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South Pacific
Music by Richard Rodgers, Lyrics by Oscar Hammerstein II
Book by Oscar Hammerstein II and Joshua Logan
Direction and Musical Staging by Michael Hamilton
Choreographed by Ellen Isom
STAGES St. Louis
September 13, 2017

Leah Berry, Michael Halling
Photo by Peter Wochniak
STAGES St. Louis

Rodgers and Hammerstein’s South Pacific is an undisputed musical theatre classic. It’s been performed at all levels, from Broadway to regional theatre to community theatre, many times since it first debuted in 1949. I know it fairly well, as I’ve seen several different productions and filmed versions. Now, STAGES St. Louis is closing out its 2017 season with this historic show, bringing it to the stage with a fine cast and striking production values that keep the story fresh and timely even though it’s inextricably tied to a specific time and place.

This is a World War II story, set on a tropical island where a US Navy unit is stationed. Nellie Forbush (Leah Berry) is a young Navy nurse from Little Rock, Arkansas, who has found herself falling in love with the older, sophisticated French planter Emile DeBecque (Michael Halling), who has lived on the island for many years but harbors some secrets from his past. As Nellie finds out more about Emile, she is forced to confront her own ingrained prejudices. There’s also Marine Lt. Joseph Cable (Matthew Hydzik), newly assigned to the island on a secret mission that involves Emile. Lt. Cable becomes fascinated with the nearby island of Bali Ha’i following the suggestions of Tonkinese merchant Bloody Mary (Joanne Javien), who introduces Cable to her daughter, Liat (Sydney Jones) with hopes that he will marry her. Meanwhile, the Seabees led by Luther Billis (Mark DiConzo) try to make the most of their time on the island and yearn for the company of women. There’s romance, intrigue, comedy, and heartrending drama, as well as the important underlying message of confronting personal and systemic racism and prejudice. Rodgers and Hammerstein’s memorable score features classics such as the upbeat “A Cockeyed Optimist”, “I’m Gonna Wash That Man Right Outa My Hair”, “There Is Nothing Like a Dame”, and “Honey Bun”, as well as the romantic “Some Enchanted Evening” and “Younger Than Springtime” and the pointed “You’ve Got to Be Carefully Taught”.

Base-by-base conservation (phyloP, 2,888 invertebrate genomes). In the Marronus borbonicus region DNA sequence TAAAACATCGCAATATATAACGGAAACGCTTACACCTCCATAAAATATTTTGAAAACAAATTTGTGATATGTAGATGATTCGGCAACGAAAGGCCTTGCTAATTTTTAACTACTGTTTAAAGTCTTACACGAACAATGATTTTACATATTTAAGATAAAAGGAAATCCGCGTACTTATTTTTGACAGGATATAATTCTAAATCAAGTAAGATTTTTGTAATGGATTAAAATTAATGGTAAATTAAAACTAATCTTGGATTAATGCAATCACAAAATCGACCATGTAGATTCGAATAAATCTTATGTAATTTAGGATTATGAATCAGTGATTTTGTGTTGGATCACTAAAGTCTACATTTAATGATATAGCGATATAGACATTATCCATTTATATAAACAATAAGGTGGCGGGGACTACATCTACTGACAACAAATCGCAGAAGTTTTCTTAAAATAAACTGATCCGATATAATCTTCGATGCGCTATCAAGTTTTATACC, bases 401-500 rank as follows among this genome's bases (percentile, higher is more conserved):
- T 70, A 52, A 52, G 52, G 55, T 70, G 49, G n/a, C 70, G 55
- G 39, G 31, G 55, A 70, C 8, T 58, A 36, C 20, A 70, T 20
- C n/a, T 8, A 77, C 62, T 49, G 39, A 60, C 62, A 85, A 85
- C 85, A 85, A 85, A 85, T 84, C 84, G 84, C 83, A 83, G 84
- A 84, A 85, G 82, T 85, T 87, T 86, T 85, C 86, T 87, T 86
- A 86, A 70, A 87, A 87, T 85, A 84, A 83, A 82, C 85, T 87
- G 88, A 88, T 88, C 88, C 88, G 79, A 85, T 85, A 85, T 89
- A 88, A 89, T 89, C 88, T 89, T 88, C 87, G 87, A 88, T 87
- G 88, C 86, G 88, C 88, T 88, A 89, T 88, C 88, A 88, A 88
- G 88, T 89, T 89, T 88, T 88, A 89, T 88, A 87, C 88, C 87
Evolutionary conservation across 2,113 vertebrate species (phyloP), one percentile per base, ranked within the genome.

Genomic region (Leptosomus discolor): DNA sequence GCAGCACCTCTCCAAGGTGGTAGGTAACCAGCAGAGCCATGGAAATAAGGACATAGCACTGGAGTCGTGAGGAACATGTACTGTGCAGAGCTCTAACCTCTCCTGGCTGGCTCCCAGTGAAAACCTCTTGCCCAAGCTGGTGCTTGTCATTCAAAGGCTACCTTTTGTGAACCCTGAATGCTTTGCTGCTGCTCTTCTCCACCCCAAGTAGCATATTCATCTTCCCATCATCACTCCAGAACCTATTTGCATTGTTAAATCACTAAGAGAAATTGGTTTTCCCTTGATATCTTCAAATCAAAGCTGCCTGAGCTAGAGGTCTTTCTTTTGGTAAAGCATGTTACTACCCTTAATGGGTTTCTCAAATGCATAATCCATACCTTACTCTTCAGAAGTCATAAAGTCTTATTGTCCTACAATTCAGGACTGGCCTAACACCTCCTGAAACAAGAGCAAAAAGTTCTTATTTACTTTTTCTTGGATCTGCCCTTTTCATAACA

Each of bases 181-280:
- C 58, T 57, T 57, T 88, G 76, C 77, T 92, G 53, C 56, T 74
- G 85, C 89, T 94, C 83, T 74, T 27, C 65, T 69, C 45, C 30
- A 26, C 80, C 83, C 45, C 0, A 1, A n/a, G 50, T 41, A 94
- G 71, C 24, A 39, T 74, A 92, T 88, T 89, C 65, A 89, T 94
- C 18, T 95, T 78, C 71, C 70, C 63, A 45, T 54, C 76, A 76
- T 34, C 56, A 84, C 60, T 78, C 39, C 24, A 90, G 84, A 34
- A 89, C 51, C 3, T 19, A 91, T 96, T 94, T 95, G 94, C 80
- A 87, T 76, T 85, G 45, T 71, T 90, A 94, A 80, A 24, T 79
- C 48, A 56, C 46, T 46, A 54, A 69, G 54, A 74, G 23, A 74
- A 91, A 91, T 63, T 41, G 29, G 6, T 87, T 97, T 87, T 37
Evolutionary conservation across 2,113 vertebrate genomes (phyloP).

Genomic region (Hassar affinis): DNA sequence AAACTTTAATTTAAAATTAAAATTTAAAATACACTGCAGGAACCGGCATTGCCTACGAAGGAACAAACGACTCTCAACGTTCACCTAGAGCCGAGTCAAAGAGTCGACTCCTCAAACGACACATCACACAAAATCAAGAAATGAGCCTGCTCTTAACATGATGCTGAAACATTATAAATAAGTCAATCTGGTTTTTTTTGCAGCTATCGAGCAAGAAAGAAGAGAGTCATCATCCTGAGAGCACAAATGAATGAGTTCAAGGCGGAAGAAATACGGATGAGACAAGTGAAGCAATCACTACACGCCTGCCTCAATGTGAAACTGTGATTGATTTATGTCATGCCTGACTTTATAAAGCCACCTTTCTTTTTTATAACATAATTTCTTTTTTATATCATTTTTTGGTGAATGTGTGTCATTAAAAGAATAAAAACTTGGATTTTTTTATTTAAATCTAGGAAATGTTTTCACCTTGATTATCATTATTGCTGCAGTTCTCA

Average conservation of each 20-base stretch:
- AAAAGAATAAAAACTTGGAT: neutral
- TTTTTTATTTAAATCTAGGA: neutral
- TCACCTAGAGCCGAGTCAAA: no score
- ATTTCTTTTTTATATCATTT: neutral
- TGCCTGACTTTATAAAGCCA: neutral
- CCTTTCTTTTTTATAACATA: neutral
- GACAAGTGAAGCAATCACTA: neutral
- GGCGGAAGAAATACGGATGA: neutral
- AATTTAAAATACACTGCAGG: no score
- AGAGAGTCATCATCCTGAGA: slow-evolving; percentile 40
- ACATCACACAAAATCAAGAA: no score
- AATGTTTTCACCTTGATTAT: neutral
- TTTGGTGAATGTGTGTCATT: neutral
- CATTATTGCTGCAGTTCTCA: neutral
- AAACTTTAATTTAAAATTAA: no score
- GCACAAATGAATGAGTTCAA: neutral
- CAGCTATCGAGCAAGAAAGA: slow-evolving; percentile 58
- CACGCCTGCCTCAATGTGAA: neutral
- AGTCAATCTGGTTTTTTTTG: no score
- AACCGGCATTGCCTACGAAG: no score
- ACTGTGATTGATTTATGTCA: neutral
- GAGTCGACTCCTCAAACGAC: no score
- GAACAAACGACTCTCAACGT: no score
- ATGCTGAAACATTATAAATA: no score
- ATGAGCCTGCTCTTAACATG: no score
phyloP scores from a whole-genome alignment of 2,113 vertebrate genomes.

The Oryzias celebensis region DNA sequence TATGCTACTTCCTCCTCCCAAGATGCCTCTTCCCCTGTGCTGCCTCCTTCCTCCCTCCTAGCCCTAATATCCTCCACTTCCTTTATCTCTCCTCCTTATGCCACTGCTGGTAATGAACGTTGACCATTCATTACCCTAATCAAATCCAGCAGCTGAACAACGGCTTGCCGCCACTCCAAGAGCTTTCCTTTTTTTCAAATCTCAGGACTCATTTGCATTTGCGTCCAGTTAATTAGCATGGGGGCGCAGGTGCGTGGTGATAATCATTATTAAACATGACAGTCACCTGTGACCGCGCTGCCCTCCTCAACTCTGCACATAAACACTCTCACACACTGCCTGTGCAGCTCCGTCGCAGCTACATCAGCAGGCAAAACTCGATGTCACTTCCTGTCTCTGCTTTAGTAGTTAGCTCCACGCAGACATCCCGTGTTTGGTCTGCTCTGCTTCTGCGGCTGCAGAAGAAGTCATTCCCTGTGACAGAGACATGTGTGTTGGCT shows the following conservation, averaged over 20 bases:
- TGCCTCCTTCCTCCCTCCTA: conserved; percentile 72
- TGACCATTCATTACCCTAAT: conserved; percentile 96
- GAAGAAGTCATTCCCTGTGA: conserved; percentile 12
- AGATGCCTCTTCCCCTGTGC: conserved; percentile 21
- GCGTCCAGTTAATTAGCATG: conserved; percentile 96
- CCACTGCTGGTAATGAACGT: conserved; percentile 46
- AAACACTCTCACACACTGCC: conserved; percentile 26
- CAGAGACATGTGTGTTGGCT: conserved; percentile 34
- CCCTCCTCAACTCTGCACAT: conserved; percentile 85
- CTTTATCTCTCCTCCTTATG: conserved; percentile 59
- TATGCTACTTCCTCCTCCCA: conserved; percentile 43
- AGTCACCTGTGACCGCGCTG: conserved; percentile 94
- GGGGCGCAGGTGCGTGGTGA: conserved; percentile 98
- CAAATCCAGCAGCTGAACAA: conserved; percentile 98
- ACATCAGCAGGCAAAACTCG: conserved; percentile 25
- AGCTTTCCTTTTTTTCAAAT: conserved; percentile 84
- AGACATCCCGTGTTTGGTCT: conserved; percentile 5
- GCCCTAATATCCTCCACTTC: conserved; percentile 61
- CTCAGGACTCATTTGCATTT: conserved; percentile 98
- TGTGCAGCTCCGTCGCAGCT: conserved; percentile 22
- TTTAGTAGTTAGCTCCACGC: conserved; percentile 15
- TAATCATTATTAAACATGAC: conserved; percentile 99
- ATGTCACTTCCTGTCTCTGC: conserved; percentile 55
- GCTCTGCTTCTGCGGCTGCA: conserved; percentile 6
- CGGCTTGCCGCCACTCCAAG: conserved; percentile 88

The roles here are played well. Berry’s Nellie is appropriately perky and likable, and her chemistry with Halling’s suave Emile is strong. She is generally better with the lighter moments than the more serious ones, though. Halling is charming and especially strong acting-wise, although his voice isn’t quite as powerful as other Emiles I’ve seen, particularly on his key number “This Nearly Was Mine”. Hydzik is fine as the conflicted cable, with a strong voice and good chemistry with the excellent Jones as Liat. Javien is a particularly strong Bloody Mary, as well. DiConzo as Billis is also memorable, and there’s a strong ensemble for support, particularly in the form of the male chorus of Seabees. The group numbers such as “Bloody Mary” and “There Is Nothing Like a Dame” are especially strong here.

The overall 1940’s World War II atmosphere is well maintained in this production, with striking visuals provided by set designer James Wolk and lighting designer Sean M. Savoie. Garth Dunbar’s costumes are also excellent, lending an extra air of authenticity to the proceedings. This is a smaller-scale production compared to the last one I saw (at the Muny), and that helps to provide a more intimate atmosphere to the show’s more serious moments as well as a genuine sense of camaraderie to the Thanksgiving concert sequence in Act 2.

STAGES has done well by this celebrated musical. With a good cast and energetic staging, as well as that classic score, and a message that resonates today as much as it did years ago, this is a production that’s well worth seeing. It’s a good way to close out an excellent season at STAGES.

Joanne Javien, Matthew Hydzik and Cast
Photo by Peter Wochniak
STAGES St. Louis

STAGES St. Louis is presenting South Pacific at the Robert G. Reim Theatre in Kirkwood until October 8, 2017.

 

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South Pacific

Music by Richard Rodgers, Lyrics by Oscar Hammerstein II

Book by Oscar Hammerstein II and Joshua Logan

Directed by Rob Ruggiero

Choreographed by Ralph Perkins

The Muny, St. Louis

July 8, 2013

southpacific